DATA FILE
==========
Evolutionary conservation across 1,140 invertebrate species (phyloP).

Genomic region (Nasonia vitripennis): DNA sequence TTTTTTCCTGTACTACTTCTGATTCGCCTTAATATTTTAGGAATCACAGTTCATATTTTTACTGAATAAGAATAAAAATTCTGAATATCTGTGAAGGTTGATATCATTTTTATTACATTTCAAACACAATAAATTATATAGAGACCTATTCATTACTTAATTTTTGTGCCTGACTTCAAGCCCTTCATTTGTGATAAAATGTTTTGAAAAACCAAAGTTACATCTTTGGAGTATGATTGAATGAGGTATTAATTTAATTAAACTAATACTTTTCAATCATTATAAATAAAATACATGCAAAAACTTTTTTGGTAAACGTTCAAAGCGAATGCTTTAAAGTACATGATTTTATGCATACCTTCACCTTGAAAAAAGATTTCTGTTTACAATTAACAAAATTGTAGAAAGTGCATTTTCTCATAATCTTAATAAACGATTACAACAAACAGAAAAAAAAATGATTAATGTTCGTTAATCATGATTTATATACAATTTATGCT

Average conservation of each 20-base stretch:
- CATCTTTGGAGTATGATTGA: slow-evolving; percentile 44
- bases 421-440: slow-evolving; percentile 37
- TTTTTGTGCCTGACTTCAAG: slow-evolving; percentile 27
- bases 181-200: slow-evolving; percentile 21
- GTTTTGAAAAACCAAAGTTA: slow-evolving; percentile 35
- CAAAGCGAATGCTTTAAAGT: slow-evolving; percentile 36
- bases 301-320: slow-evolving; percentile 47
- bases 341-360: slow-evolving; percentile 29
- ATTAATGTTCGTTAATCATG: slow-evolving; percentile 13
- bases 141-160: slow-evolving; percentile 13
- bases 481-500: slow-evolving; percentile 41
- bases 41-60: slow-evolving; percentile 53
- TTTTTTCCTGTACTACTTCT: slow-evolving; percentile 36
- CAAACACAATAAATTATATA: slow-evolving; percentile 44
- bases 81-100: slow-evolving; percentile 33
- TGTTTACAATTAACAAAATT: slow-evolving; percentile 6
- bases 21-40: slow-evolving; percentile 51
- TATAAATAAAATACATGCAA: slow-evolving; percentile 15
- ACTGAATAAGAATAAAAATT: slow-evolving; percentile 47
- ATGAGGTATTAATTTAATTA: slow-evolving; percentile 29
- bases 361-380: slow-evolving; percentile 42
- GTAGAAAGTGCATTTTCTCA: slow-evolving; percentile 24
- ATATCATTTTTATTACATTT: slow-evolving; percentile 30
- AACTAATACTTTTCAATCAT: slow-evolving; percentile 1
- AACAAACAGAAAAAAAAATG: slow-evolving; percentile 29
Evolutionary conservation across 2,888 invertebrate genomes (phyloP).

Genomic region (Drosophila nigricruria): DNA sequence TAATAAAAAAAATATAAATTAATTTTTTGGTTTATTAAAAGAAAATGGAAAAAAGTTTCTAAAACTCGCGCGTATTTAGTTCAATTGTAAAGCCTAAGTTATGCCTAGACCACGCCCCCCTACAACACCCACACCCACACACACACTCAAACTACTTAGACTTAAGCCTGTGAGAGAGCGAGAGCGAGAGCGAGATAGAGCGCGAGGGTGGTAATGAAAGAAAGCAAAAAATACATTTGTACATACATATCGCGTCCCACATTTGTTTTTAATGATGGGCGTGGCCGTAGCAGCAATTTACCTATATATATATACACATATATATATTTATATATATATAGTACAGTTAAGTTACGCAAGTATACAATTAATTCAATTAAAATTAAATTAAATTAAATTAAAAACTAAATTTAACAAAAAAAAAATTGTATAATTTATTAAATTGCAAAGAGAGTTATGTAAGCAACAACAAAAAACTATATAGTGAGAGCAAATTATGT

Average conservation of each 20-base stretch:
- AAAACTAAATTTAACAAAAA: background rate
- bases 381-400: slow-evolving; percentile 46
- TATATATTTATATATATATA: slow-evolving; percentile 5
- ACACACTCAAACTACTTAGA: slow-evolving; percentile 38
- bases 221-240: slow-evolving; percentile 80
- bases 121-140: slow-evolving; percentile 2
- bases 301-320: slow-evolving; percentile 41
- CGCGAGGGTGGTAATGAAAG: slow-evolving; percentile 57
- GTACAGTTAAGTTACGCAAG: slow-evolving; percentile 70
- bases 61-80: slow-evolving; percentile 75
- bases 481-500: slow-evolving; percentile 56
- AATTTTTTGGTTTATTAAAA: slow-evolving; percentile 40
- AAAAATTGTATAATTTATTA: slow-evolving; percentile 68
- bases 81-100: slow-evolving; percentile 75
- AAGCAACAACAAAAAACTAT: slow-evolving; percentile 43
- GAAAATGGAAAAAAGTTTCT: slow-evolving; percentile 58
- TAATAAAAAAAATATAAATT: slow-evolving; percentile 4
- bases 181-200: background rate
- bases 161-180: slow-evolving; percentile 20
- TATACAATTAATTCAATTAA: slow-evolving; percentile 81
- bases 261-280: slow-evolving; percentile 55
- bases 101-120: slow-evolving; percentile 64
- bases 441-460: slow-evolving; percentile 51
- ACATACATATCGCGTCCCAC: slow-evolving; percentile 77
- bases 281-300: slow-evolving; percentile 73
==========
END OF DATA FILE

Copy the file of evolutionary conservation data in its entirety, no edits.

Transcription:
Evolutionary conservation across 1,140 invertebrate species (phyloP).

Genomic region (Nasonia vitripennis): DNA sequence TTTTTTCCTGTACTACTTCTGATTCGCCTTAATATTTTAGGAATCACAGTTCATATTTTTACTGAATAAGAATAAAAATTCTGAATATCTGTGAAGGTTGATATCATTTTTATTACATTTCAAACACAATAAATTATATAGAGACCTATTCATTACTTAATTTTTGTGCCTGACTTCAAGCCCTTCATTTGTGATAAAATGTTTTGAAAAACCAAAGTTACATCTTTGGAGTATGATTGAATGAGGTATTAATTTAATTAAACTAATACTTTTCAATCATTATAAATAAAATACATGCAAAAACTTTTTTGGTAAACGTTCAAAGCGAATGCTTTAAAGTACATGATTTTATGCATACCTTCACCTTGAAAAAAGATTTCTGTTTACAATTAACAAAATTGTAGAAAGTGCATTTTCTCATAATCTTAATAAACGATTACAACAAACAGAAAAAAAAATGATTAATGTTCGTTAATCATGATTTATATACAATTTATGCT

Average conservation of each 20-base stretch:
- CATCTTTGGAGTATGATTGA: slow-evolving; percentile 44
- bases 421-440: slow-evolving; percentile 37
- TTTTTGTGCCTGACTTCAAG: slow-evolving; percentile 27
- bases 181-200: slow-evolving; percentile 21
- GTTTTGAAAAACCAAAGTTA: slow-evolving; percentile 35
- CAAAGCGAATGCTTTAAAGT: slow-evolving; percentile 36
- bases 301-320: slow-evolving; percentile 47
- bases 341-360: slow-evolving; percentile 29
- ATTAATGTTCGTTAATCATG: slow-evolving; percentile 13
- bases 141-160: slow-evolving; percentile 13
- bases 481-500: slow-evolving; percentile 41
- bases 41-60: slow-evolving; percentile 53
- TTTTTTCCTGTACTACTTCT: slow-evolving; percentile 36
- CAAACACAATAAATTATATA: slow-evolving; percentile 44
- bases 81-100: slow-evolving; percentile 33
- TGTTTACAATTAACAAAATT: slow-evolving; percentile 6
- bases 21-40: slow-evolving; percentile 51
- TATAAATAAAATACATGCAA: slow-evolving; percentile 15
- ACTGAATAAGAATAAAAATT: slow-evolving; percentile 47
- ATGAGGTATTAATTTAATTA: slow-evolving; percentile 29
- bases 361-380: slow-evolving; percentile 42
- GTAGAAAGTGCATTTTCTCA: slow-evolving; percentile 24
- ATATCATTTTTATTACATTT: slow-evolving; percentile 30
- AACTAATACTTTTCAATCAT: slow-evolving; percentile 1
- AACAAACAGAAAAAAAAATG: slow-evolving; percentile 29
Evolutionary conservation across 2,888 invertebrate genomes (phyloP).

Genomic region (Drosophila nigricruria): DNA sequence TAATAAAAAAAATATAAATTAATTTTTTGGTTTATTAAAAGAAAATGGAAAAAAGTTTCTAAAACTCGCGCGTATTTAGTTCAATTGTAAAGCCTAAGTTATGCCTAGACCACGCCCCCCTACAACACCCACACCCACACACACACTCAAACTACTTAGACTTAAGCCTGTGAGAGAGCGAGAGCGAGAGCGAGATAGAGCGCGAGGGTGGTAATGAAAGAAAGCAAAAAATACATTTGTACATACATATCGCGTCCCACATTTGTTTTTAATGATGGGCGTGGCCGTAGCAGCAATTTACCTATATATATATACACATATATATATTTATATATATATAGTACAGTTAAGTTACGCAAGTATACAATTAATTCAATTAAAATTAAATTAAATTAAATTAAAAACTAAATTTAACAAAAAAAAAATTGTATAATTTATTAAATTGCAAAGAGAGTTATGTAAGCAACAACAAAAAACTATATAGTGAGAGCAAATTATGT

Average conservation of each 20-base stretch:
- AAAACTAAATTTAACAAAAA: background rate
- bases 381-400: slow-evolving; percentile 46
- TATATATTTATATATATATA: slow-evolving; percentile 5
- ACACACTCAAACTACTTAGA: slow-evolving; percentile 38
- bases 221-240: slow-evolving; percentile 80
- bases 121-140: slow-evolving; percentile 2
- bases 301-320: slow-evolving; percentile 41
- CGCGAGGGTGGTAATGAAAG: slow-evolving; percentile 57
- GTACAGTTAAGTTACGCAAG: slow-evolving; percentile 70
- bases 61-80: slow-evolving; percentile 75
- bases 481-500: slow-evolving; percentile 56
- AATTTTTTGGTTTATTAAAA: slow-evolving; percentile 40
- AAAAATTGTATAATTTATTA: slow-evolving; percentile 68
- bases 81-100: slow-evolving; percentile 75
- AAGCAACAACAAAAAACTAT: slow-evolving; percentile 43
- GAAAATGGAAAAAAGTTTCT: slow-evolving; percentile 58
- TAATAAAAAAAATATAAATT: slow-evolving; percentile 4
- bases 181-200: background rate
- bases 161-180: slow-evolving; percentile 20
- TATACAATTAATTCAATTAA: slow-evolving; percentile 81
- bases 261-280: slow-evolving; percentile 55
- bases 101-120: slow-evolving; percentile 64
- bases 441-460: slow-evolving; percentile 51
- ACATACATATCGCGTCCCAC: slow-evolving; percentile 77
- bases 281-300: slow-evolving; percentile 73